He decided to build one in his backyard and did. “No matter how many times I walk this northern labyrinth, I always get a sense of relief and perspective when I reach the center,” he wrote.
While the labyrinth was part of his spiritual healing, Parker was still struggling.
He noted that friends and families were always supportive during the immediate crises. However, as the weeks went by, and he sounded fine, there would be fewer and fewer phone calls and shows of support.
“It somehow occurred to me that it might help to draw — or at least try to draw — images of the experiences I was going through,” he said. Using a computer-assisted program he began to draw whatever came into his mind.
The drawings were reflections of the state of his psychological body, in the same way that dreams are images of the state of one’s psyche, he wrote in one of his artworks.
Last year, he decided to add another dimension to his creative process and began the blog. His goal was to express how the heart attack had affected him. “I didn’t know where I was going with it. But I’ve learned to trust and just do it,” he said.
As he wrote, drew and thought about his experiences “a profound spiritual awareness slowly emerged, changing my perception of myself and of the world around me,” he wrote. “When I began the first blog, I had no idea where it would lead. I knew only that I wanted to work slowly and reflectively through the drawings I had done after the heart attack. I drew these images as a means of emotional expression and relief,” reads the commentary in the last artwork, an image of an egg surrounded by an explosion of red, then yellow, green, blue and deep dark blue.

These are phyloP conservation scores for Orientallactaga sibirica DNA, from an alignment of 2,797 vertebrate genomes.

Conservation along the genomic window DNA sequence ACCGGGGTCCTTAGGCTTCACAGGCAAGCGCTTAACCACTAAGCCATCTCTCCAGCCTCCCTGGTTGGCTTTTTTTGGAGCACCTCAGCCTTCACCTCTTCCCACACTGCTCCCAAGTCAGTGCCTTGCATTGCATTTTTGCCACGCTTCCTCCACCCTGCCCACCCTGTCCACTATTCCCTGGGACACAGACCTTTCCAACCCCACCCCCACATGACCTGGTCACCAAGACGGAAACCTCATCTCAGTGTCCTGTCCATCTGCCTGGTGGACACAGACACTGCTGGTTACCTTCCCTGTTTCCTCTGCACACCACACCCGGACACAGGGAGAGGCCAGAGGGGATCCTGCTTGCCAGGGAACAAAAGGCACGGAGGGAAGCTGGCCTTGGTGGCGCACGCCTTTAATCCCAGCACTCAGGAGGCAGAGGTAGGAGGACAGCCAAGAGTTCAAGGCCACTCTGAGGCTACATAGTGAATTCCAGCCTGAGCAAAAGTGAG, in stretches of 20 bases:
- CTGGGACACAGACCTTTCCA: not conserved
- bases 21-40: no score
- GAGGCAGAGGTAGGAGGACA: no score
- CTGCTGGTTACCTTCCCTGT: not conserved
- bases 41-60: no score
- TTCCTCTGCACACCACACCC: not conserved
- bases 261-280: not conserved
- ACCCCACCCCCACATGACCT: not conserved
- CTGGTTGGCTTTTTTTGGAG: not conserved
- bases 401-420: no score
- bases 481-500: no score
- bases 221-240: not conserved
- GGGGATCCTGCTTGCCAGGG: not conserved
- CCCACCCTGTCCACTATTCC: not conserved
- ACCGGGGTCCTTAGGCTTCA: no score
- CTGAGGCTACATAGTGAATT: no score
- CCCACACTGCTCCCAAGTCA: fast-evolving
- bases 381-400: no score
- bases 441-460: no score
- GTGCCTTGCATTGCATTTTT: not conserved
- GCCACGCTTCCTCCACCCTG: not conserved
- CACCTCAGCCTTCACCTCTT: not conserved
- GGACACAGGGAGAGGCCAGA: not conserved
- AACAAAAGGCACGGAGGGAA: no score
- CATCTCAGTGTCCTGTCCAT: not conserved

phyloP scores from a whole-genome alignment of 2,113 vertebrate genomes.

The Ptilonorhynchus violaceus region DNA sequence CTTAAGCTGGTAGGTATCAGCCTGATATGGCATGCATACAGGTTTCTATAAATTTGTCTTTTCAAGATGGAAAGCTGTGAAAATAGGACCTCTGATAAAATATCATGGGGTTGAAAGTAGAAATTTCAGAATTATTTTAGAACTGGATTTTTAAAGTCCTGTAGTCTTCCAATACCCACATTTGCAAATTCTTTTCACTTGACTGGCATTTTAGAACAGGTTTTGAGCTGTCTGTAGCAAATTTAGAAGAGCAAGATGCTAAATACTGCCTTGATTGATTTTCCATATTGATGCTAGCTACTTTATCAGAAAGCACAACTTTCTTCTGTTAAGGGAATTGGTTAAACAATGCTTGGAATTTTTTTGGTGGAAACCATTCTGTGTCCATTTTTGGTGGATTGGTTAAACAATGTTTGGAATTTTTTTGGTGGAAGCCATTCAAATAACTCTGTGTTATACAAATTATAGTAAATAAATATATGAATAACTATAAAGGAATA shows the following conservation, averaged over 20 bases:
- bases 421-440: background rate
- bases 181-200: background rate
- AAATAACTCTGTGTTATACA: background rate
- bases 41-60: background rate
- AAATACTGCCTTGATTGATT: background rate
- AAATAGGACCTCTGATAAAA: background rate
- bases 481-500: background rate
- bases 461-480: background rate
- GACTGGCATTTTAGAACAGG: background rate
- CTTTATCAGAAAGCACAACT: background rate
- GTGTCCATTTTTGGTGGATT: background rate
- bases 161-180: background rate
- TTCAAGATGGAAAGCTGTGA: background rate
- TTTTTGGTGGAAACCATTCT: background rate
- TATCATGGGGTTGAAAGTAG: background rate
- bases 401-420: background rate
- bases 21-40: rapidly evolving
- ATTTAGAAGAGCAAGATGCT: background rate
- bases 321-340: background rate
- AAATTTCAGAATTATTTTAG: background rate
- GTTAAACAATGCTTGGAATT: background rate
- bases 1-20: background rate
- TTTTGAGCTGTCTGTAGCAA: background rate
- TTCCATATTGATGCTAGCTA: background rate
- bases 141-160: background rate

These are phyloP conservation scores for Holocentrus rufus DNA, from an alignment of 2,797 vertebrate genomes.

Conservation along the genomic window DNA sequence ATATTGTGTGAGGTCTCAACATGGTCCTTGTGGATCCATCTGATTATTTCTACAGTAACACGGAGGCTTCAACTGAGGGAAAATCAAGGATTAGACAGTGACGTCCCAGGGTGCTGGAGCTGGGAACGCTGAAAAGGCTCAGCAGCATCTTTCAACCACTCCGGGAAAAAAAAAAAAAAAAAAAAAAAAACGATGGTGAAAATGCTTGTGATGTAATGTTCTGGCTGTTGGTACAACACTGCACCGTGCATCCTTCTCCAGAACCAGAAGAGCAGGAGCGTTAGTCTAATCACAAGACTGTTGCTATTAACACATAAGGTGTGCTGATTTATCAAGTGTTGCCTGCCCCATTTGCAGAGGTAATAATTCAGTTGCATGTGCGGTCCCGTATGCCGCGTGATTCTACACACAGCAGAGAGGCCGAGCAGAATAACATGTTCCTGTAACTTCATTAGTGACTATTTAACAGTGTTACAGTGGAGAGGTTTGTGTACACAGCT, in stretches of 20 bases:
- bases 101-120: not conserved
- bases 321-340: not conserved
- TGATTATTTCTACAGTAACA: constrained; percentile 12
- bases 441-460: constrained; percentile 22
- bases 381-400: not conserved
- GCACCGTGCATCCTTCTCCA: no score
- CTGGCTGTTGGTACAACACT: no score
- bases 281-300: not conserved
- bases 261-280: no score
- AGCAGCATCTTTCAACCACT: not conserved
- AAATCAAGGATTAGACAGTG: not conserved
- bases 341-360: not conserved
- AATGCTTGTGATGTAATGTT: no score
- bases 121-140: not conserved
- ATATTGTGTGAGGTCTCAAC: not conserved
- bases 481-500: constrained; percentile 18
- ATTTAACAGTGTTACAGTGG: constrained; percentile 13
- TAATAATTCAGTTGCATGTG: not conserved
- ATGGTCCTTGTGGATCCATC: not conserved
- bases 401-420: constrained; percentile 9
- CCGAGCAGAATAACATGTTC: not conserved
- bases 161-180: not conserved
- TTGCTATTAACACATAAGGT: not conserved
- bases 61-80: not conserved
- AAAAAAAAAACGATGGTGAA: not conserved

“I had no idea, at the time, that they were also illustrating an ancient underlying alchemical process of transformation. I have been amazed by the journey,” the commentary continued.
Making the invisible visible
“Art engages you in the real world. It makes visible the invisible. That is what I saw that art did for him. Healing is not just physical. The mind plays an important role in healing,” Diggory said at the exhibit.
The show, which was co-sponsored by Saratoga Vital Aging, is as much about aging and creativity as it is about art. Parker acknowledged how he felt betrayed by his body when he had the heart attack.
“There isn’t a lot of recognition within the medical community of how important the psyche is,” he said, noting that he still at times copes with anxiety and depression. But through his experiences, he added “I am a lot stronger. Building the cave helped me physically. Creating the labyrinth helped me spiritually, and the blog helped me cognitively.”
It has also changed the focus of his work as a psychologist. Parker’s practice now specializes in working with chronically ill people.
“It has transformed my life,” he said, adding that his attention is now focused on deeper issues of meaning and purpose and values.